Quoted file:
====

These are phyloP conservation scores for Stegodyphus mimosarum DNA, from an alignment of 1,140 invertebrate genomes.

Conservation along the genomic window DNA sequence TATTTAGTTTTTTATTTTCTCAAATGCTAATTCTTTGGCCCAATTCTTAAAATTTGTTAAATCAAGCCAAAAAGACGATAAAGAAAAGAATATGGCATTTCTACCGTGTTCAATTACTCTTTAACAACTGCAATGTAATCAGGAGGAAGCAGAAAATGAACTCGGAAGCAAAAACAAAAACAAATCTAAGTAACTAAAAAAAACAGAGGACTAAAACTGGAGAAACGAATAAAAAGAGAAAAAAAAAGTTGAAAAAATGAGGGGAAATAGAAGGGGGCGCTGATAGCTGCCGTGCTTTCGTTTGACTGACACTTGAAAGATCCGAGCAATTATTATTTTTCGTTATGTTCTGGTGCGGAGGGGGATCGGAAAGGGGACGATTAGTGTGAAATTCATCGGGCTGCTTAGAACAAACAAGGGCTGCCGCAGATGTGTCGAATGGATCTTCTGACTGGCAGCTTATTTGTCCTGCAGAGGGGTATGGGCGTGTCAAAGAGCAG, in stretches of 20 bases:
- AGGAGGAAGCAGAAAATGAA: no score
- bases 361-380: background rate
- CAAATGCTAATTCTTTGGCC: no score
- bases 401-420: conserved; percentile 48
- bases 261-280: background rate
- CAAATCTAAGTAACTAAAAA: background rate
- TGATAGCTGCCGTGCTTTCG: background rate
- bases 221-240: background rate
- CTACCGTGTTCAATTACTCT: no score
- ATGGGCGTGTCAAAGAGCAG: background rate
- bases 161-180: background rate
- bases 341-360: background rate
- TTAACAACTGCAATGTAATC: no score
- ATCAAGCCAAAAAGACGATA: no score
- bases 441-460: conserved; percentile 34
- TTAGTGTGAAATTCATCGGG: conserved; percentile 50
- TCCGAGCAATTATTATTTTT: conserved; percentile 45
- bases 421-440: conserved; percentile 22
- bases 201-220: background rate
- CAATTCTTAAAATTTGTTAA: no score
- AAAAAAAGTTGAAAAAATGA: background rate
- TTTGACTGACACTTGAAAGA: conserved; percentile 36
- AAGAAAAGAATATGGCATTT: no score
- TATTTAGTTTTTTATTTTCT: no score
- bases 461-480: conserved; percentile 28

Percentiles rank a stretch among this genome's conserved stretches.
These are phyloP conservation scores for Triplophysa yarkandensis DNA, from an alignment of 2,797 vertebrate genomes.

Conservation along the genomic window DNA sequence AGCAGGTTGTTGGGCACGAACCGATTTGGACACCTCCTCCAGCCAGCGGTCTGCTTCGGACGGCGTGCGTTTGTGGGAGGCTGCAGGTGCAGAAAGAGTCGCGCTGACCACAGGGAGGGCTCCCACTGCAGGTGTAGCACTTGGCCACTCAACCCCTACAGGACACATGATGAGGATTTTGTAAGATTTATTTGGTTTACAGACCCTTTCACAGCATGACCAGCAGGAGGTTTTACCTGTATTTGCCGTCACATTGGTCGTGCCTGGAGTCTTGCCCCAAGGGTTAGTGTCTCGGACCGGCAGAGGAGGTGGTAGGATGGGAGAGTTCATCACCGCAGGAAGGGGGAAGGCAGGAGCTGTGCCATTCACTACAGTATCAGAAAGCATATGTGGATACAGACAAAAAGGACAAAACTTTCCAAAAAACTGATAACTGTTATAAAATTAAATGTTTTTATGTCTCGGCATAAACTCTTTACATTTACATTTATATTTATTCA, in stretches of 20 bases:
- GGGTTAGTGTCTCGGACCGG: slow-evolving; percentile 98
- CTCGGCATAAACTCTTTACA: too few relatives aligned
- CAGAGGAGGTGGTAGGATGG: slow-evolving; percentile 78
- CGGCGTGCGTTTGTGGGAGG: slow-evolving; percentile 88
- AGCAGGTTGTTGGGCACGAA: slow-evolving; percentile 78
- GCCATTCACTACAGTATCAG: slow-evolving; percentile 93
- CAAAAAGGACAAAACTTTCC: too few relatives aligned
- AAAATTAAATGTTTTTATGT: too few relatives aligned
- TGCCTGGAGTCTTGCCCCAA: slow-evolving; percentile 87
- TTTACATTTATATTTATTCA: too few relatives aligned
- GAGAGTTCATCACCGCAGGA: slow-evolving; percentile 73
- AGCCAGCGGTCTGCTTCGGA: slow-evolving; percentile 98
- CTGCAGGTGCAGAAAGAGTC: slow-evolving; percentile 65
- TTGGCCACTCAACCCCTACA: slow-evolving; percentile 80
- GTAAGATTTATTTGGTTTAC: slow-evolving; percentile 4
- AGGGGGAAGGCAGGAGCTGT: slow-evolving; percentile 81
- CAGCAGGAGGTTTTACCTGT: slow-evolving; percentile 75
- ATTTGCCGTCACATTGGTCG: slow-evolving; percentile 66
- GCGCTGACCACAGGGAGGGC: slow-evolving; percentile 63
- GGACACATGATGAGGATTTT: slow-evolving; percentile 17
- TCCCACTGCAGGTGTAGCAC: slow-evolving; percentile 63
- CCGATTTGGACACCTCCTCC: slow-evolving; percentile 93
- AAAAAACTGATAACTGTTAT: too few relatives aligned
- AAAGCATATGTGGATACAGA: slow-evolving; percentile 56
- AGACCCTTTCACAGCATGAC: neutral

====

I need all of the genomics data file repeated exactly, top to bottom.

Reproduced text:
These are phyloP conservation scores for Stegodyphus mimosarum DNA, from an alignment of 1,140 invertebrate genomes.

Conservation along the genomic window DNA sequence TATTTAGTTTTTTATTTTCTCAAATGCTAATTCTTTGGCCCAATTCTTAAAATTTGTTAAATCAAGCCAAAAAGACGATAAAGAAAAGAATATGGCATTTCTACCGTGTTCAATTACTCTTTAACAACTGCAATGTAATCAGGAGGAAGCAGAAAATGAACTCGGAAGCAAAAACAAAAACAAATCTAAGTAACTAAAAAAAACAGAGGACTAAAACTGGAGAAACGAATAAAAAGAGAAAAAAAAAGTTGAAAAAATGAGGGGAAATAGAAGGGGGCGCTGATAGCTGCCGTGCTTTCGTTTGACTGACACTTGAAAGATCCGAGCAATTATTATTTTTCGTTATGTTCTGGTGCGGAGGGGGATCGGAAAGGGGACGATTAGTGTGAAATTCATCGGGCTGCTTAGAACAAACAAGGGCTGCCGCAGATGTGTCGAATGGATCTTCTGACTGGCAGCTTATTTGTCCTGCAGAGGGGTATGGGCGTGTCAAAGAGCAG, in stretches of 20 bases:
- AGGAGGAAGCAGAAAATGAA: no score
- bases 361-380: background rate
- CAAATGCTAATTCTTTGGCC: no score
- bases 401-420: conserved; percentile 48
- bases 261-280: background rate
- CAAATCTAAGTAACTAAAAA: background rate
- TGATAGCTGCCGTGCTTTCG: background rate
- bases 221-240: background rate
- CTACCGTGTTCAATTACTCT: no score
- ATGGGCGTGTCAAAGAGCAG: background rate
- bases 161-180: background rate
- bases 341-360: background rate
- TTAACAACTGCAATGTAATC: no score
- ATCAAGCCAAAAAGACGATA: no score
- bases 441-460: conserved; percentile 34
- TTAGTGTGAAATTCATCGGG: conserved; percentile 50
- TCCGAGCAATTATTATTTTT: conserved; percentile 45
- bases 421-440: conserved; percentile 22
- bases 201-220: background rate
- CAATTCTTAAAATTTGTTAA: no score
- AAAAAAAGTTGAAAAAATGA: background rate
- TTTGACTGACACTTGAAAGA: conserved; percentile 36
- AAGAAAAGAATATGGCATTT: no score
- TATTTAGTTTTTTATTTTCT: no score
- bases 461-480: conserved; percentile 28

Percentiles rank a stretch among this genome's conserved stretches.
These are phyloP conservation scores for Triplophysa yarkandensis DNA, from an alignment of 2,797 vertebrate genomes.

Conservation along the genomic window DNA sequence AGCAGGTTGTTGGGCACGAACCGATTTGGACACCTCCTCCAGCCAGCGGTCTGCTTCGGACGGCGTGCGTTTGTGGGAGGCTGCAGGTGCAGAAAGAGTCGCGCTGACCACAGGGAGGGCTCCCACTGCAGGTGTAGCACTTGGCCACTCAACCCCTACAGGACACATGATGAGGATTTTGTAAGATTTATTTGGTTTACAGACCCTTTCACAGCATGACCAGCAGGAGGTTTTACCTGTATTTGCCGTCACATTGGTCGTGCCTGGAGTCTTGCCCCAAGGGTTAGTGTCTCGGACCGGCAGAGGAGGTGGTAGGATGGGAGAGTTCATCACCGCAGGAAGGGGGAAGGCAGGAGCTGTGCCATTCACTACAGTATCAGAAAGCATATGTGGATACAGACAAAAAGGACAAAACTTTCCAAAAAACTGATAACTGTTATAAAATTAAATGTTTTTATGTCTCGGCATAAACTCTTTACATTTACATTTATATTTATTCA, in stretches of 20 bases:
- GGGTTAGTGTCTCGGACCGG: slow-evolving; percentile 98
- CTCGGCATAAACTCTTTACA: too few relatives aligned
- CAGAGGAGGTGGTAGGATGG: slow-evolving; percentile 78
- CGGCGTGCGTTTGTGGGAGG: slow-evolving; percentile 88
- AGCAGGTTGTTGGGCACGAA: slow-evolving; percentile 78
- GCCATTCACTACAGTATCAG: slow-evolving; percentile 93
- CAAAAAGGACAAAACTTTCC: too few relatives aligned
- AAAATTAAATGTTTTTATGT: too few relatives aligned
- TGCCTGGAGTCTTGCCCCAA: slow-evolving; percentile 87
- TTTACATTTATATTTATTCA: too few relatives aligned
- GAGAGTTCATCACCGCAGGA: slow-evolving; percentile 73
- AGCCAGCGGTCTGCTTCGGA: slow-evolving; percentile 98
- CTGCAGGTGCAGAAAGAGTC: slow-evolving; percentile 65
- TTGGCCACTCAACCCCTACA: slow-evolving; percentile 80
- GTAAGATTTATTTGGTTTAC: slow-evolving; percentile 4
- AGGGGGAAGGCAGGAGCTGT: slow-evolving; percentile 81
- CAGCAGGAGGTTTTACCTGT: slow-evolving; percentile 75
- ATTTGCCGTCACATTGGTCG: slow-evolving; percentile 66
- GCGCTGACCACAGGGAGGGC: slow-evolving; percentile 63
- GGACACATGATGAGGATTTT: slow-evolving; percentile 17
- TCCCACTGCAGGTGTAGCAC: slow-evolving; percentile 63
- CCGATTTGGACACCTCCTCC: slow-evolving; percentile 93
- AAAAAACTGATAACTGTTAT: too few relatives aligned
- AAAGCATATGTGGATACAGA: slow-evolving; percentile 56
- AGACCCTTTCACAGCATGAC: neutral